d. The Prone Position. In the prone position, the patient is lying lace dawn on
his abdomen. Make sure that the patient's body is positioned as shown in figure 1-50.
Figure 1-50. The prone position.
STEPS TO ASSIST THE PATIENT TO ASSUME PRONE POSITION.
1. Parent's head, neck, and spine in straight line.
2. Head turned to side.
3. Arms parallel to body.
4, Legs straight.
1-20. SPECIAL SITUATIONS
a. Trauma. Additional safety precautions must be taken when handling trauma
patients in order to avoid inadvertently causing additional injury. Special precautions
must be taken particularly when handling patients with skull, spinal, or long bone injuries
or patients with fractures, dislocations, fresh casts, splints, and bandages. The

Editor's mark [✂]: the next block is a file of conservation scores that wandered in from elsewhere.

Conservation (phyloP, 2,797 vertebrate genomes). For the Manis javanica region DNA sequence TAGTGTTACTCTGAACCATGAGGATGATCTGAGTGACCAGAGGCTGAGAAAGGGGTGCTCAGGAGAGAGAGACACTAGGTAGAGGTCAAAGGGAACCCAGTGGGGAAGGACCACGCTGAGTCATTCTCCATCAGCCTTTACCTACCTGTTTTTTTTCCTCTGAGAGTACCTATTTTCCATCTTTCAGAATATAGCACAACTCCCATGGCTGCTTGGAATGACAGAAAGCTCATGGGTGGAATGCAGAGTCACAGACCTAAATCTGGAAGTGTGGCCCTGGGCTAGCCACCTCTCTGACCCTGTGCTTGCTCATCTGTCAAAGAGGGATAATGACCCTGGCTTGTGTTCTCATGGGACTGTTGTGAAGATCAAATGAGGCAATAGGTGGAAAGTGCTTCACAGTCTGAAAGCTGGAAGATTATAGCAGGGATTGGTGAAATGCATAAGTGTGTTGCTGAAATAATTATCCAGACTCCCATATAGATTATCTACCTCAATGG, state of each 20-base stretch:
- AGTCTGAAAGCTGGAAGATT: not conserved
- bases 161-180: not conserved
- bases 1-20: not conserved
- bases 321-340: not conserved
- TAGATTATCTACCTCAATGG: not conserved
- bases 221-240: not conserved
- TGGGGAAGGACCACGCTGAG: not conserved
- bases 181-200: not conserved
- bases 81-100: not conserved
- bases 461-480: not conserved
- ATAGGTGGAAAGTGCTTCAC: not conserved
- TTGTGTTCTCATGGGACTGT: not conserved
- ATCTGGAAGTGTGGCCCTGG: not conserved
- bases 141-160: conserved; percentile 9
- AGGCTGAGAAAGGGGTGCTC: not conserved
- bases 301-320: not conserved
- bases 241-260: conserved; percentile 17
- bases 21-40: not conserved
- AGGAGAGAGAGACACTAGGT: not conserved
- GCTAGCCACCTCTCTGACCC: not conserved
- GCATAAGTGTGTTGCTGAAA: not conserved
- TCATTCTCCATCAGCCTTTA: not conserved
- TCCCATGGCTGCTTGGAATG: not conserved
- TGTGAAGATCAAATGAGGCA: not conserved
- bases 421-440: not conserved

positioning technique must be adapted to the patient so that he is moved as little as
b. Spinal Injuries. Never move a patient with a possible spinal injury. A patient
with a spinal injury should be brought in on a backboard. The X-rays will be taken
directly through the backboard or across the X-ray table. Then, based on preliminary
X-ray results, the physician will instruct you whether or not to move the patient.
c. Ideal Setup. The ideal setup for dealing with trauma patients is a specially
equipped radiographic room adjoining the emergency room. Many hospitals now have
such special units equipped with special radiographic equipment and stretchers with
radiolucent tops. Severely injured patients can, thus, be examined in the position in
which they arrive. If you do not have such a setup in your hospital, then the trauma
patient must be moved as little as possible while being conveyed to the main radiology
department. This patient should, of course, have precedence over non-emergency